Sailor's Complaint (The)
X:1 T:Sailor's Complaint, The M:3/4 L:1/8 R:Air N:George Frideric Handel B:Watts - The Musical Entertainer vol. 1 (1740) Z:AK/Fiddler’s Companion K:G V:1 B d|c2 BA G F|G2A2 B d|c2 BA G F|G4 B d| c2 BA G F|G2A2 B d|c2 BA G F|G4 c B| e2 ed cB|A2 A2 BA|G2E2 F G|D4 A B| c2 ed c B|A2A2 BA|G2 A B c A|G4|| V:2 clef=bass G,2|A,2D2D,2|E,2F,2G,B,,|A,,2D,2D,,2|G,,4G,2| A,2D2D,2|E,2F,2G,G,,|A,,2D,2D,,2|G,,4G,2| C2 CB,A,G,|F,2 D,2z2|E,2C,2A,,2|D,2 D,E,F,G,| E,2 C,B,,A,,G,,|D,2D,2D,2|E,2D,2D,,2|G,,4||
SAILOR'S COMPLAINT, THE. AKA and see "Hosier's Ghosts," "Storm (The)," "Tempest (4) (The)." English, Air (3/4 time). G Major (Watts): F Major (Chappell). Standard tuning (fiddle). AA'B. The melody is an old one, dating probably to the 1720s when it accompanied a text with a nautical subject beginning “How happy are young lovers.” It was used again in the ballad opera Robin Hood (1730) for the song "We are wiser than the Miser", and yet again in The Prisoner’s Opera (1730), replacing the original melody for the song "Welcome, Welcome, Brother Debtor." In 1731 the same tune was used in George Lillo’s ballad opera Silvia for a song about a tempest at sea. It's use as a vehicle for the song "The Sailor's Complaint" continues the nautical connections with this melody. However, numerous other songs were also written to it, including Richard Glover's "Hosier's Ghosts” (ca. 1739) and “The Storm,” “The Tempest,” or G.A. Stevens' “Cease Rude Boreas,” the latter a very popular song frequently anthologized. The air appears in Walsh's British Musical Miscellany, vol. iv and arrangements have been attributed to composer George Frideric Handel.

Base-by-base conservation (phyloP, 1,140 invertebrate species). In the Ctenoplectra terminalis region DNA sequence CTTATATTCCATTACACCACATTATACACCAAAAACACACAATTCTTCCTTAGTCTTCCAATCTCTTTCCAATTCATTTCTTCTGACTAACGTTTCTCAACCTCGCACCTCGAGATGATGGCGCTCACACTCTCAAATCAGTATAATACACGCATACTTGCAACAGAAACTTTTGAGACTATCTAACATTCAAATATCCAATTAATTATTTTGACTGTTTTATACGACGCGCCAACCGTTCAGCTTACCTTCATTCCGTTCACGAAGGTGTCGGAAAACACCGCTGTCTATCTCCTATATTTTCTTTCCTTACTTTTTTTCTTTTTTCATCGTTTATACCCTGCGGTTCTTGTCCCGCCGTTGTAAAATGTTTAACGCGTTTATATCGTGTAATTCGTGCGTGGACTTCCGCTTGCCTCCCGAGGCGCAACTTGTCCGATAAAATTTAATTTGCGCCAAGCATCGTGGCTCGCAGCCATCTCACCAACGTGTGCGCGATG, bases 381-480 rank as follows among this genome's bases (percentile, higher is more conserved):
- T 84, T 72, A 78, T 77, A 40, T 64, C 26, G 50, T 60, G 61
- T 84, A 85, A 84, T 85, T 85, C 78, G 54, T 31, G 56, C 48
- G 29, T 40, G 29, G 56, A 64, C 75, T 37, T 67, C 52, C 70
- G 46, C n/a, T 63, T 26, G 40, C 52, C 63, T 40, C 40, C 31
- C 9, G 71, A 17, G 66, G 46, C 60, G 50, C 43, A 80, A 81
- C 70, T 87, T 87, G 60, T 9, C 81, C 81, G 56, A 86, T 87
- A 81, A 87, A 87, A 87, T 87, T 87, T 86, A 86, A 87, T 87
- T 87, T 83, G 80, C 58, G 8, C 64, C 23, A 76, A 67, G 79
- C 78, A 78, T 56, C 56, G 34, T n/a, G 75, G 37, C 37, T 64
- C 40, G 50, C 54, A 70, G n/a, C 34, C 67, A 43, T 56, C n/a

Come and listen to my ditty,
All ye jolly hearts of gold;
Lend a brother Tar your pity,
Who was once so stout and bold.
But the arrows of Cupid,
Alas! have made me rue;
Sure, true love was ne’er so treated,
As am I by scornful Sue.
See note for "Hosier's Ghosts" for more.